Magnitude 4.5 earthquake hits Santa Rosa in Northern California

(08/02/2006) A magnitude 4.5 earthquake hit Santa Rosa in Northern California at 8:08 Pacific Daylight Time on Wednesday August 2, 2006. No damage was initially reported.

Historic Caribbean sea turtle population falls 99%

(08/01/2006) Current conservation assessments of endangered Caribbean sea turtles are too optimistic due declines of populations on historically important nesting beaches, according to new research from the Scripps Institution of Oceanography. The plunge has significant ecological consequences.

Earth's 'critical zone' threatened

(08/01/2006) In a report released today, scientists call for a new systematic study of the Earth's 'critical zone'--the life-sustaining outermost surface of the planet, from the vegetation canopy to groundwater and everything in between.Understanding and predicting responses to global and regional change is necessary, they say, to mitigate the impacts of humans on complex ecosystems and ultimately sustain food production.

Pictures of Rare Marine Bacteria Discovered in Ocean Census

(08/01/2006) A startling revelation about the number of different kinds of bacteria in the deep-sea raises fundamental new questions about microbial life and evolution in the oceans.

Primate evolution linked to global warming says new study

(07/31/2006) New research suggests the ancient climate change fueled early primate evolution.

Coral reef parks established by locals more effective than government reserves

(07/31/2006) Coral reef marine protected areas established by local people for traditional use can be far more effective at protecting fish and wildlife than reserves set up by governments expressly for conservation purposes, according to a study by the New York-based Wildlife conservation Society (WCS) and other groups.

Global Warming to Have Significant Impact on California

(07/31/2006) A new report from the state of California warns that climate change could have a significant impact on the state's economy and the health of its residents. The release of the report comes on the day that British Prime Minister Tony Blair and California governor Arnold Schwarzenegger signed a climate pact agreeing to reduce greenhouse gas emissions.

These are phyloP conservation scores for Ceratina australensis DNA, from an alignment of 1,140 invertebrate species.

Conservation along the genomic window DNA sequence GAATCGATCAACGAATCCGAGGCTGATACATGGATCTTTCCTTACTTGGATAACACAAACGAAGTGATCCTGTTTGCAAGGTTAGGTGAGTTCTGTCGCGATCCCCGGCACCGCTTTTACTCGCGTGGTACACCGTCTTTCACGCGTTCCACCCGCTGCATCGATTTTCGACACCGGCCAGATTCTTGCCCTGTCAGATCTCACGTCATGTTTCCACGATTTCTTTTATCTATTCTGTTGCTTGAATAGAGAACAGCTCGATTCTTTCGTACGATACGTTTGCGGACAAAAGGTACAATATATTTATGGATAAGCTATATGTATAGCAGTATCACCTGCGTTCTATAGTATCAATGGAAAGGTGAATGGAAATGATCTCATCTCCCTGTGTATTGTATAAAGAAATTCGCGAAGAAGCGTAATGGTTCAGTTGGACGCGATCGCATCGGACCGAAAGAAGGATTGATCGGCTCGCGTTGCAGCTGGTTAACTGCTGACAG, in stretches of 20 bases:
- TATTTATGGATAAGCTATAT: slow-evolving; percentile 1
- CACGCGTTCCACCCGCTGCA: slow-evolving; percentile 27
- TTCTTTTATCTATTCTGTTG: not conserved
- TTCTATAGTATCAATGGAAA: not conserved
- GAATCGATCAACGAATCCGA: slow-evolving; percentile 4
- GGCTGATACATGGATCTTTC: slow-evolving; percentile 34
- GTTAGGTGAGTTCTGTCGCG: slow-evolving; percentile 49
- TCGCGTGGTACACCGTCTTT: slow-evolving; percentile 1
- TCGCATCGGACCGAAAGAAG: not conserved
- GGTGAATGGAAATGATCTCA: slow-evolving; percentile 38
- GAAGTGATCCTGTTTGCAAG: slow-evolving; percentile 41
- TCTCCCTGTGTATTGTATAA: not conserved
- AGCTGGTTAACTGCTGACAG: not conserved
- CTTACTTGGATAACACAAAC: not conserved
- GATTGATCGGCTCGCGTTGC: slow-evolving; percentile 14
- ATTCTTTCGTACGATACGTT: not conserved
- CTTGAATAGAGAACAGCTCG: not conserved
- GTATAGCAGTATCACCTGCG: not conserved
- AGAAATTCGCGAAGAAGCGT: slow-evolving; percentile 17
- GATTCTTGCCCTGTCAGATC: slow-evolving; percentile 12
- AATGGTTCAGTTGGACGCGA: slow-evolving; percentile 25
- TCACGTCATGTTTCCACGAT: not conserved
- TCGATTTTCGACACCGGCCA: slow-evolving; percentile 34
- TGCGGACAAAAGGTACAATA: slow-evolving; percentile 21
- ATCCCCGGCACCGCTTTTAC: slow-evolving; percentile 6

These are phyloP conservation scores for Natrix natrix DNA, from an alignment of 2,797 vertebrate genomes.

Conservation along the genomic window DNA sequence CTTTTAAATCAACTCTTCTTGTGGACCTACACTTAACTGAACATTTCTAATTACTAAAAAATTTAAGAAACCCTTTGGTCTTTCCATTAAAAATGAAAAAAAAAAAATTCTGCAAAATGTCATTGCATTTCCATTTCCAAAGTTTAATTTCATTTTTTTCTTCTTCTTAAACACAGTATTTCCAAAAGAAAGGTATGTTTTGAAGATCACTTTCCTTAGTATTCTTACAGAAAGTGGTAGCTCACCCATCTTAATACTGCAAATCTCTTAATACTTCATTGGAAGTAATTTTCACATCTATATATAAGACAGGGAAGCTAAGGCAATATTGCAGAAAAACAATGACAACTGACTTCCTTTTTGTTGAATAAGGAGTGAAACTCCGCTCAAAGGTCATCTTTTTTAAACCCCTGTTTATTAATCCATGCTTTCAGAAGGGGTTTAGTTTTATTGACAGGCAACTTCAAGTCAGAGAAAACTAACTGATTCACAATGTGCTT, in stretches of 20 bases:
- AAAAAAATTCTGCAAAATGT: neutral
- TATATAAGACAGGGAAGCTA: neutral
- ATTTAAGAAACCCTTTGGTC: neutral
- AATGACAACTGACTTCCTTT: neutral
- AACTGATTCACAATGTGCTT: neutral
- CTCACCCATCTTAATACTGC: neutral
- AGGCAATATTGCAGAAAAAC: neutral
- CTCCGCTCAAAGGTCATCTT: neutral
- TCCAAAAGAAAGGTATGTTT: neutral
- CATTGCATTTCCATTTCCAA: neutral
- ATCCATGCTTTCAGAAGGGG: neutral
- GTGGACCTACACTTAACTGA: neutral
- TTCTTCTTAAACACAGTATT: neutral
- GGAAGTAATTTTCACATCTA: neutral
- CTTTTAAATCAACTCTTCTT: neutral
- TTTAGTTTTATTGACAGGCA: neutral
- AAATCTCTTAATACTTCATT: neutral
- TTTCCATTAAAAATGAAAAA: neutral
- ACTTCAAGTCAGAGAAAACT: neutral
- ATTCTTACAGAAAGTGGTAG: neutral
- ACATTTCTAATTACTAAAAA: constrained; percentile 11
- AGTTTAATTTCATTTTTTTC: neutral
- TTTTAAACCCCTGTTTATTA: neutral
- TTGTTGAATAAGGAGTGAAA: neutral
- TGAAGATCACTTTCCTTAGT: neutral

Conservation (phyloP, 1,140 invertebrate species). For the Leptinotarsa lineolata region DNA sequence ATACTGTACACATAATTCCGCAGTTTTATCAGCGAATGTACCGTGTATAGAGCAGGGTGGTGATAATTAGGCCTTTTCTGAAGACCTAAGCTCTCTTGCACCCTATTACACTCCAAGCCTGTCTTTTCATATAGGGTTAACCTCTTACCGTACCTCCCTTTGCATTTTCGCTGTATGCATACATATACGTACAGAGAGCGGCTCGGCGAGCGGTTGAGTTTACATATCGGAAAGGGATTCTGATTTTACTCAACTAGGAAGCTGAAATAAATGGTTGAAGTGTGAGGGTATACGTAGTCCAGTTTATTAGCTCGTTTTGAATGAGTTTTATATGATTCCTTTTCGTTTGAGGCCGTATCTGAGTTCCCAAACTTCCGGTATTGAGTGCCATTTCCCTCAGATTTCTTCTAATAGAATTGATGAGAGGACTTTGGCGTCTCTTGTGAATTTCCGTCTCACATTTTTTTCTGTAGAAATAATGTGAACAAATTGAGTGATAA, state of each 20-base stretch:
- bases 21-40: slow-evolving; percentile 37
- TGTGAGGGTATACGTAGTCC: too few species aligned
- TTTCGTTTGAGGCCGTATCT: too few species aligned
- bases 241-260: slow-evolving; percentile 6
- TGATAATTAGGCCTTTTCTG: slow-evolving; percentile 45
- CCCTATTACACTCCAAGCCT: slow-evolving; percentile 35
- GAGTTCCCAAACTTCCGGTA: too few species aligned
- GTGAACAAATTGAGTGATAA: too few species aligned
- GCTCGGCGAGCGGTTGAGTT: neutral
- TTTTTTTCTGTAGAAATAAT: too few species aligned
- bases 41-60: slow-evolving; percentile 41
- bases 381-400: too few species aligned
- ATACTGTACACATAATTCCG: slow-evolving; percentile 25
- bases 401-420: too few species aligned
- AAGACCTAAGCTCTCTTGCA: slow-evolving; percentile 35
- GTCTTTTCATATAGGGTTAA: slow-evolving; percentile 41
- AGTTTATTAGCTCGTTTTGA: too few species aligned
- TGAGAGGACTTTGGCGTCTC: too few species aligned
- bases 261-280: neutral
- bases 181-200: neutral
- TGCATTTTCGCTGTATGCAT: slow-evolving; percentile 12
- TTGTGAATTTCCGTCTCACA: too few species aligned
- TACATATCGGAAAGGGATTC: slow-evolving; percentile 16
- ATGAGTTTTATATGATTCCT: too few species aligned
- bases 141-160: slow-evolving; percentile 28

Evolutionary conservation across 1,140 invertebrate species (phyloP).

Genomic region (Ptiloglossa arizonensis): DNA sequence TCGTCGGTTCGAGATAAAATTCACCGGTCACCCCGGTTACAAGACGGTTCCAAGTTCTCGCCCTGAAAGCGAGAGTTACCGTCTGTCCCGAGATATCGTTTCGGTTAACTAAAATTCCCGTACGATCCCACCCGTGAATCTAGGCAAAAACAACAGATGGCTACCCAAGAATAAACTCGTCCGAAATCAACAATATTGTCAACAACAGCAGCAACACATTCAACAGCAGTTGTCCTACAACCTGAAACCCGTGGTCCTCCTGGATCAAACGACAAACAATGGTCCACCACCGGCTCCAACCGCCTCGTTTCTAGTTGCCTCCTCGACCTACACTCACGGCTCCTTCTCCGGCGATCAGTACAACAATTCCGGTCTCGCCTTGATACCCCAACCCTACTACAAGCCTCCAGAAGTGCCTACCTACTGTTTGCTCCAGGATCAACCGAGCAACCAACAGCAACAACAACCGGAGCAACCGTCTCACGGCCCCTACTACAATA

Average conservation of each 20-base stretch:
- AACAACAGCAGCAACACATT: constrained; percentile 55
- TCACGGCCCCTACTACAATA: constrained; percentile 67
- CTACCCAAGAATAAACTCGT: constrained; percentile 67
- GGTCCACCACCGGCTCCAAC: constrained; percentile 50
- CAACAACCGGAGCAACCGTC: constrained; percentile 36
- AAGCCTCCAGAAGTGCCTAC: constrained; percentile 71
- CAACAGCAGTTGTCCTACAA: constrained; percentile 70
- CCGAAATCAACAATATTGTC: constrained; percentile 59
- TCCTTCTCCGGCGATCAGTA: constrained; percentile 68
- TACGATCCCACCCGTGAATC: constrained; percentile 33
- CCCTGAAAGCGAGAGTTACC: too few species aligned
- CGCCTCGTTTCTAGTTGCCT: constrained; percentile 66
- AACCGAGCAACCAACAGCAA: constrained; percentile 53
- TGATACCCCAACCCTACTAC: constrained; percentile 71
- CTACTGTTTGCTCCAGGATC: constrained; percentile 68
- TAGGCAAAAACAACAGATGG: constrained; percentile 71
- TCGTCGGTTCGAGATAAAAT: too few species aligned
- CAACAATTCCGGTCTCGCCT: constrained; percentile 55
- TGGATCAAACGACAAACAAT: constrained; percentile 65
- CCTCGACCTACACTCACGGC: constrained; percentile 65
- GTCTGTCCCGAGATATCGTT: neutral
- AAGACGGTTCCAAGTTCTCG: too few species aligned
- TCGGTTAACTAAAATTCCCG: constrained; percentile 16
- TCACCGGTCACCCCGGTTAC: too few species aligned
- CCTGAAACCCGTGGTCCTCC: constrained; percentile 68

NASA to study how African winds and dust influence hurricanes

(07/31/2006) Scientists from NASA, the National Oceanic and Atmospheric Administration, universities and international agencies will study how winds and dust conditions from Africa influence the birth of hurricanes in the Atlantic Ocean.

Global warming link to hurricanes challenged

(07/31/2006) Last week a leading meteorologist challenged a proposed link between global warming and hurricane intensity, based on inaccuracies in the historical data used in the studies.

Hypoxic "dead zone" growing off the Oregon Coast

(07/31/2006) A hypoxic "dead zone" has formed off the Oregon Coast for the fifth time in five years, according to researchers at Oregon State University. A fundamental new trend in atmospheric and ocean circulation patterns in the Pacific Northwest appears to have begun, scientists say, and apparently is expanding its scope beyond Oregon waters.

Arguing climate change to an energy executive

(07/25/2006) Earlier this month I had the opportunity to make a pitch to "Mike," a top executive of a major energy company, about climate change and green energy. Mike said he didn't believe humans are influencing climate or that green energy is a key factor in the future business of his firm, "EnergyCo." I tried to persuade him otherwise, not by focusing on the science of climate change but on economics and market opportunities. It's not that science isn't important--I just didn't want to get caught up in an argument about core beliefs, which is akin to arguing over religion.

Global Warming Threatens Australia's Tropical Biodiversity

(07/25/2006) Global climate change will pose serious challenges for wildlife populations around the world in the coming decades. The findings of Dr. Stephen Williams (Centre for Tropical Biodiversity and Climate Change, James Cook University) suggest that endemic wildlife populations in Australia's Wet Tropics World Heritage Area will be particularly vulnerable to the local warming trend.

Pine plantations may be contributing to global warming